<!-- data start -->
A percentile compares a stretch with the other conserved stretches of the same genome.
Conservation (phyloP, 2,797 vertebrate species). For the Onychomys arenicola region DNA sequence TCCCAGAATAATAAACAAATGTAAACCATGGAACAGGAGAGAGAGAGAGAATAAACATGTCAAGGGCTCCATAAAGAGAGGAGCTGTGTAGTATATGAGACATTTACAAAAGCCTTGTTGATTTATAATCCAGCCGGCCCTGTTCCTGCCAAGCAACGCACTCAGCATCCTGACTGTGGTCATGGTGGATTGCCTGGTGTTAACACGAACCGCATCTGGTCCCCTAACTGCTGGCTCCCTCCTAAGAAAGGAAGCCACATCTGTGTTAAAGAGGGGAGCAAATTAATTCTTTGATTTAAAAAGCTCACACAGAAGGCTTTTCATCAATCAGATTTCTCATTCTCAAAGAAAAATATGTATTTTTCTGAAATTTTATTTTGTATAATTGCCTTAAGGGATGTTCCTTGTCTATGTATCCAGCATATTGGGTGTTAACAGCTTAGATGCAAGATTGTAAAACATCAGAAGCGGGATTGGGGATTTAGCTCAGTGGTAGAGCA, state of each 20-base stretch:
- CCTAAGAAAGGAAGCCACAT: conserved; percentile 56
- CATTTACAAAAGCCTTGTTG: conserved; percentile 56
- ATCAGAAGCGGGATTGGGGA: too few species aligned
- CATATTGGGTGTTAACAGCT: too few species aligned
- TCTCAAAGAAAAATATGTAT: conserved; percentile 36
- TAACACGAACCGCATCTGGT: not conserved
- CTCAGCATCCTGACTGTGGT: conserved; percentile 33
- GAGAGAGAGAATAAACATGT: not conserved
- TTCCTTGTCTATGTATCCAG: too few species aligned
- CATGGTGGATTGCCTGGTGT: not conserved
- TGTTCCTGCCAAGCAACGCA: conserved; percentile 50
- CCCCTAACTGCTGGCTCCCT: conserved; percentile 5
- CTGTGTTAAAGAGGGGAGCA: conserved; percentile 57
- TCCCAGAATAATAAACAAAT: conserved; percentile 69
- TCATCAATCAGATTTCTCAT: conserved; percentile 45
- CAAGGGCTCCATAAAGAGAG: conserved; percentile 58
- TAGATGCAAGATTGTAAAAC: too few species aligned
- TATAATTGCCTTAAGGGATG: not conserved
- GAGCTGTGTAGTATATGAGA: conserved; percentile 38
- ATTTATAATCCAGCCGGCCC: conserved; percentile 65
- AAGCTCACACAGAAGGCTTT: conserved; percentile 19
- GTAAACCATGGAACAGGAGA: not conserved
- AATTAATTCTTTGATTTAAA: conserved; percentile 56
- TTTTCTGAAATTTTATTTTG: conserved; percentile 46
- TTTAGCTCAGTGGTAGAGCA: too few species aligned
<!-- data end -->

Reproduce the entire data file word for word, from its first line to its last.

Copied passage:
A percentile compares a stretch with the other conserved stretches of the same genome.
Conservation (phyloP, 2,797 vertebrate species). For the Onychomys arenicola region DNA sequence TCCCAGAATAATAAACAAATGTAAACCATGGAACAGGAGAGAGAGAGAGAATAAACATGTCAAGGGCTCCATAAAGAGAGGAGCTGTGTAGTATATGAGACATTTACAAAAGCCTTGTTGATTTATAATCCAGCCGGCCCTGTTCCTGCCAAGCAACGCACTCAGCATCCTGACTGTGGTCATGGTGGATTGCCTGGTGTTAACACGAACCGCATCTGGTCCCCTAACTGCTGGCTCCCTCCTAAGAAAGGAAGCCACATCTGTGTTAAAGAGGGGAGCAAATTAATTCTTTGATTTAAAAAGCTCACACAGAAGGCTTTTCATCAATCAGATTTCTCATTCTCAAAGAAAAATATGTATTTTTCTGAAATTTTATTTTGTATAATTGCCTTAAGGGATGTTCCTTGTCTATGTATCCAGCATATTGGGTGTTAACAGCTTAGATGCAAGATTGTAAAACATCAGAAGCGGGATTGGGGATTTAGCTCAGTGGTAGAGCA, state of each 20-base stretch:
- CCTAAGAAAGGAAGCCACAT: conserved; percentile 56
- CATTTACAAAAGCCTTGTTG: conserved; percentile 56
- ATCAGAAGCGGGATTGGGGA: too few species aligned
- CATATTGGGTGTTAACAGCT: too few species aligned
- TCTCAAAGAAAAATATGTAT: conserved; percentile 36
- TAACACGAACCGCATCTGGT: not conserved
- CTCAGCATCCTGACTGTGGT: conserved; percentile 33
- GAGAGAGAGAATAAACATGT: not conserved
- TTCCTTGTCTATGTATCCAG: too few species aligned
- CATGGTGGATTGCCTGGTGT: not conserved
- TGTTCCTGCCAAGCAACGCA: conserved; percentile 50
- CCCCTAACTGCTGGCTCCCT: conserved; percentile 5
- CTGTGTTAAAGAGGGGAGCA: conserved; percentile 57
- TCCCAGAATAATAAACAAAT: conserved; percentile 69
- TCATCAATCAGATTTCTCAT: conserved; percentile 45
- CAAGGGCTCCATAAAGAGAG: conserved; percentile 58
- TAGATGCAAGATTGTAAAAC: too few species aligned
- TATAATTGCCTTAAGGGATG: not conserved
- GAGCTGTGTAGTATATGAGA: conserved; percentile 38
- ATTTATAATCCAGCCGGCCC: conserved; percentile 65
- AAGCTCACACAGAAGGCTTT: conserved; percentile 19
- GTAAACCATGGAACAGGAGA: not conserved
- AATTAATTCTTTGATTTAAA: conserved; percentile 56
- TTTTCTGAAATTTTATTTTG: conserved; percentile 46
- TTTAGCTCAGTGGTAGAGCA: too few species aligned